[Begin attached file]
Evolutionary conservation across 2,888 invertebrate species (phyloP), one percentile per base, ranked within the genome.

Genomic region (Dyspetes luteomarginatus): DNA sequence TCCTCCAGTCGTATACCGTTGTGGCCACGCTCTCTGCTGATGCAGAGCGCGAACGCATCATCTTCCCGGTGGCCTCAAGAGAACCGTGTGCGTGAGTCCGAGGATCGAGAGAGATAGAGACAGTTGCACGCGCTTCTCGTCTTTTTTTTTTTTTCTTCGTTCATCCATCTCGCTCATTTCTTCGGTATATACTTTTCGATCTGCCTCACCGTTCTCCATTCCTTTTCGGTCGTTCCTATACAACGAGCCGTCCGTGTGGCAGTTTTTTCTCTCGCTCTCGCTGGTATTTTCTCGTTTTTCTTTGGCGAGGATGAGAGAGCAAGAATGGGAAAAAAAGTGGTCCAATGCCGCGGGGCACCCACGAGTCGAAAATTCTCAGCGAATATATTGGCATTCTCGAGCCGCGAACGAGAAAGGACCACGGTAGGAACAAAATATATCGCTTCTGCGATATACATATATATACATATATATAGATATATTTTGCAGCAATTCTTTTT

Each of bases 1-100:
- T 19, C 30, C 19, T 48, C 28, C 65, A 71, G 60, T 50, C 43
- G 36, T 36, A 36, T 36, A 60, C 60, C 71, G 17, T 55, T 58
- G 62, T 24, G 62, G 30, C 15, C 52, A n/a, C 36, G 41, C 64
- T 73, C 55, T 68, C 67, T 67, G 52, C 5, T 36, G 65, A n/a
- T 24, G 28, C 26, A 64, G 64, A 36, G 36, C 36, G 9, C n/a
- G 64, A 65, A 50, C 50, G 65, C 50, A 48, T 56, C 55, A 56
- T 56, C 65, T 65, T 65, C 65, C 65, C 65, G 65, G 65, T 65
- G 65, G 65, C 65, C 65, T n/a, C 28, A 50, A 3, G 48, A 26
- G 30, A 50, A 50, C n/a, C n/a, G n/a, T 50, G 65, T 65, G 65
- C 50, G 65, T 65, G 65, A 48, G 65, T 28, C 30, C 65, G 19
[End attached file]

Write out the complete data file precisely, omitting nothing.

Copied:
Evolutionary conservation across 2,888 invertebrate species (phyloP), one percentile per base, ranked within the genome.

Genomic region (Dyspetes luteomarginatus): DNA sequence TCCTCCAGTCGTATACCGTTGTGGCCACGCTCTCTGCTGATGCAGAGCGCGAACGCATCATCTTCCCGGTGGCCTCAAGAGAACCGTGTGCGTGAGTCCGAGGATCGAGAGAGATAGAGACAGTTGCACGCGCTTCTCGTCTTTTTTTTTTTTTCTTCGTTCATCCATCTCGCTCATTTCTTCGGTATATACTTTTCGATCTGCCTCACCGTTCTCCATTCCTTTTCGGTCGTTCCTATACAACGAGCCGTCCGTGTGGCAGTTTTTTCTCTCGCTCTCGCTGGTATTTTCTCGTTTTTCTTTGGCGAGGATGAGAGAGCAAGAATGGGAAAAAAAGTGGTCCAATGCCGCGGGGCACCCACGAGTCGAAAATTCTCAGCGAATATATTGGCATTCTCGAGCCGCGAACGAGAAAGGACCACGGTAGGAACAAAATATATCGCTTCTGCGATATACATATATATACATATATATAGATATATTTTGCAGCAATTCTTTTT

Each of bases 1-100:
- T 19, C 30, C 19, T 48, C 28, C 65, A 71, G 60, T 50, C 43
- G 36, T 36, A 36, T 36, A 60, C 60, C 71, G 17, T 55, T 58
- G 62, T 24, G 62, G 30, C 15, C 52, A n/a, C 36, G 41, C 64
- T 73, C 55, T 68, C 67, T 67, G 52, C 5, T 36, G 65, A n/a
- T 24, G 28, C 26, A 64, G 64, A 36, G 36, C 36, G 9, C n/a
- G 64, A 65, A 50, C 50, G 65, C 50, A 48, T 56, C 55, A 56
- T 56, C 65, T 65, T 65, C 65, C 65, C 65, G 65, G 65, T 65
- G 65, G 65, C 65, C 65, T n/a, C 28, A 50, A 3, G 48, A 26
- G 30, A 50, A 50, C n/a, C n/a, G n/a, T 50, G 65, T 65, G 65
- C 50, G 65, T 65, G 65, A 48, G 65, T 28, C 30, C 65, G 19